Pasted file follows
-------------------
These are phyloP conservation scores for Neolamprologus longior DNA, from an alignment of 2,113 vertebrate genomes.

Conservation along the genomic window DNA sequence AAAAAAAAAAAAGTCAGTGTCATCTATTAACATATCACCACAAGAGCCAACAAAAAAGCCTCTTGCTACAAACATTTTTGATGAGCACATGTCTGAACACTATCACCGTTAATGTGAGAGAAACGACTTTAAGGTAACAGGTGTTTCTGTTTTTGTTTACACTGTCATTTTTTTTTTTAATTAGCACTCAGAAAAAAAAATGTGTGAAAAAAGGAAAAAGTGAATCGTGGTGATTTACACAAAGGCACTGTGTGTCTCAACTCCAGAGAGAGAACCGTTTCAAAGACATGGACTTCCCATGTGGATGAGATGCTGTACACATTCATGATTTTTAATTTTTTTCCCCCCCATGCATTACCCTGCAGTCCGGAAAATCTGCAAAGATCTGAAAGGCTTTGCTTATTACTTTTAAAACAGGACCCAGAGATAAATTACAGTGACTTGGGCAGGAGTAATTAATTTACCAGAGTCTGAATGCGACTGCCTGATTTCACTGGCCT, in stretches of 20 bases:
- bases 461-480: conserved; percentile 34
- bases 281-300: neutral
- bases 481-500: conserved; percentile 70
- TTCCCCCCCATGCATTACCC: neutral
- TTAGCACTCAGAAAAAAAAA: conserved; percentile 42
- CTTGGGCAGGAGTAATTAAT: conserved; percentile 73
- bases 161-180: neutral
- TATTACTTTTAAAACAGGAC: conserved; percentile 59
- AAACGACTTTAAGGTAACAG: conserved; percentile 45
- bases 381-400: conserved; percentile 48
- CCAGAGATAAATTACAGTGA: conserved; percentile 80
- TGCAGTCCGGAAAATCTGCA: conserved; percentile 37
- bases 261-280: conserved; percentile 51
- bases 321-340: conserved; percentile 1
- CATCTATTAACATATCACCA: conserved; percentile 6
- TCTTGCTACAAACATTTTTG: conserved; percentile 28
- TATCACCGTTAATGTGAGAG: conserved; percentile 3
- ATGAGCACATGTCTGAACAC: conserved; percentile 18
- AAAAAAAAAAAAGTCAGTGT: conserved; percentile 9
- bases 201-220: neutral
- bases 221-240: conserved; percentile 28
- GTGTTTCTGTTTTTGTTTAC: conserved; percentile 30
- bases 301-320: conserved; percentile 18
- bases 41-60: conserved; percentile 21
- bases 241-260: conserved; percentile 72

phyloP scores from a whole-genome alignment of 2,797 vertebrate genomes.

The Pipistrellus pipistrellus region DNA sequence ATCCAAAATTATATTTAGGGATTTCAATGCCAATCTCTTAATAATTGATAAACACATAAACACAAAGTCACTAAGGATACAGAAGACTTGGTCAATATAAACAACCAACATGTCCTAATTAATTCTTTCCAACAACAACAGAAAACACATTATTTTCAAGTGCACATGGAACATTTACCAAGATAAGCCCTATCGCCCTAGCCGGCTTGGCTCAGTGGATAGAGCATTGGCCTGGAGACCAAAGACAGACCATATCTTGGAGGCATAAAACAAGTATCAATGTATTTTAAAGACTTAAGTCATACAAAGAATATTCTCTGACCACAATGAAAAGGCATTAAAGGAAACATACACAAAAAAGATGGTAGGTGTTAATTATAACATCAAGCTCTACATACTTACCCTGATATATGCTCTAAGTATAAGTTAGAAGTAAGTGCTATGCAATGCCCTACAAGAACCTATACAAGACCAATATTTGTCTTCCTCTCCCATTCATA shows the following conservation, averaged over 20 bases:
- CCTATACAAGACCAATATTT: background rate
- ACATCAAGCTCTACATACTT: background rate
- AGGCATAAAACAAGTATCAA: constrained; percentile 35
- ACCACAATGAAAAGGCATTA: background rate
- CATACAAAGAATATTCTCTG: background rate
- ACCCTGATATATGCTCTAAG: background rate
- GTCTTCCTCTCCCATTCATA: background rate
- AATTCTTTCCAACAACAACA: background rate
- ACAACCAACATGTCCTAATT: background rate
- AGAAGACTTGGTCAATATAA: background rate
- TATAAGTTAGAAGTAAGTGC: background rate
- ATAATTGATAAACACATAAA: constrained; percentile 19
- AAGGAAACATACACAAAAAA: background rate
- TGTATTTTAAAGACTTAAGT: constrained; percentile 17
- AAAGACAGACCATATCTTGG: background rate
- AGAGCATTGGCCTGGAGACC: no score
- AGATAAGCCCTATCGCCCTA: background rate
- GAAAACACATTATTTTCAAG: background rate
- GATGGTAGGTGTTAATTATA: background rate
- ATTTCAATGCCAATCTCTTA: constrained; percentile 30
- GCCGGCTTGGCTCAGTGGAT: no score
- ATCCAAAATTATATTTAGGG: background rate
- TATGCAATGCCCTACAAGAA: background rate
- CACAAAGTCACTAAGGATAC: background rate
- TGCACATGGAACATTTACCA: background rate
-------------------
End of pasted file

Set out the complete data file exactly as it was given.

These are phyloP conservation scores for Neolamprologus longior DNA, from an alignment of 2,113 vertebrate genomes.

Conservation along the genomic window DNA sequence AAAAAAAAAAAAGTCAGTGTCATCTATTAACATATCACCACAAGAGCCAACAAAAAAGCCTCTTGCTACAAACATTTTTGATGAGCACATGTCTGAACACTATCACCGTTAATGTGAGAGAAACGACTTTAAGGTAACAGGTGTTTCTGTTTTTGTTTACACTGTCATTTTTTTTTTTAATTAGCACTCAGAAAAAAAAATGTGTGAAAAAAGGAAAAAGTGAATCGTGGTGATTTACACAAAGGCACTGTGTGTCTCAACTCCAGAGAGAGAACCGTTTCAAAGACATGGACTTCCCATGTGGATGAGATGCTGTACACATTCATGATTTTTAATTTTTTTCCCCCCCATGCATTACCCTGCAGTCCGGAAAATCTGCAAAGATCTGAAAGGCTTTGCTTATTACTTTTAAAACAGGACCCAGAGATAAATTACAGTGACTTGGGCAGGAGTAATTAATTTACCAGAGTCTGAATGCGACTGCCTGATTTCACTGGCCT, in stretches of 20 bases:
- bases 461-480: conserved; percentile 34
- bases 281-300: neutral
- bases 481-500: conserved; percentile 70
- TTCCCCCCCATGCATTACCC: neutral
- TTAGCACTCAGAAAAAAAAA: conserved; percentile 42
- CTTGGGCAGGAGTAATTAAT: conserved; percentile 73
- bases 161-180: neutral
- TATTACTTTTAAAACAGGAC: conserved; percentile 59
- AAACGACTTTAAGGTAACAG: conserved; percentile 45
- bases 381-400: conserved; percentile 48
- CCAGAGATAAATTACAGTGA: conserved; percentile 80
- TGCAGTCCGGAAAATCTGCA: conserved; percentile 37
- bases 261-280: conserved; percentile 51
- bases 321-340: conserved; percentile 1
- CATCTATTAACATATCACCA: conserved; percentile 6
- TCTTGCTACAAACATTTTTG: conserved; percentile 28
- TATCACCGTTAATGTGAGAG: conserved; percentile 3
- ATGAGCACATGTCTGAACAC: conserved; percentile 18
- AAAAAAAAAAAAGTCAGTGT: conserved; percentile 9
- bases 201-220: neutral
- bases 221-240: conserved; percentile 28
- GTGTTTCTGTTTTTGTTTAC: conserved; percentile 30
- bases 301-320: conserved; percentile 18
- bases 41-60: conserved; percentile 21
- bases 241-260: conserved; percentile 72

phyloP scores from a whole-genome alignment of 2,797 vertebrate genomes.

The Pipistrellus pipistrellus region DNA sequence ATCCAAAATTATATTTAGGGATTTCAATGCCAATCTCTTAATAATTGATAAACACATAAACACAAAGTCACTAAGGATACAGAAGACTTGGTCAATATAAACAACCAACATGTCCTAATTAATTCTTTCCAACAACAACAGAAAACACATTATTTTCAAGTGCACATGGAACATTTACCAAGATAAGCCCTATCGCCCTAGCCGGCTTGGCTCAGTGGATAGAGCATTGGCCTGGAGACCAAAGACAGACCATATCTTGGAGGCATAAAACAAGTATCAATGTATTTTAAAGACTTAAGTCATACAAAGAATATTCTCTGACCACAATGAAAAGGCATTAAAGGAAACATACACAAAAAAGATGGTAGGTGTTAATTATAACATCAAGCTCTACATACTTACCCTGATATATGCTCTAAGTATAAGTTAGAAGTAAGTGCTATGCAATGCCCTACAAGAACCTATACAAGACCAATATTTGTCTTCCTCTCCCATTCATA shows the following conservation, averaged over 20 bases:
- CCTATACAAGACCAATATTT: background rate
- ACATCAAGCTCTACATACTT: background rate
- AGGCATAAAACAAGTATCAA: constrained; percentile 35
- ACCACAATGAAAAGGCATTA: background rate
- CATACAAAGAATATTCTCTG: background rate
- ACCCTGATATATGCTCTAAG: background rate
- GTCTTCCTCTCCCATTCATA: background rate
- AATTCTTTCCAACAACAACA: background rate
- ACAACCAACATGTCCTAATT: background rate
- AGAAGACTTGGTCAATATAA: background rate
- TATAAGTTAGAAGTAAGTGC: background rate
- ATAATTGATAAACACATAAA: constrained; percentile 19
- AAGGAAACATACACAAAAAA: background rate
- TGTATTTTAAAGACTTAAGT: constrained; percentile 17
- AAAGACAGACCATATCTTGG: background rate
- AGAGCATTGGCCTGGAGACC: no score
- AGATAAGCCCTATCGCCCTA: background rate
- GAAAACACATTATTTTCAAG: background rate
- GATGGTAGGTGTTAATTATA: background rate
- ATTTCAATGCCAATCTCTTA: constrained; percentile 30
- GCCGGCTTGGCTCAGTGGAT: no score
- ATCCAAAATTATATTTAGGG: background rate
- TATGCAATGCCCTACAAGAA: background rate
- CACAAAGTCACTAAGGATAC: background rate
- TGCACATGGAACATTTACCA: background rate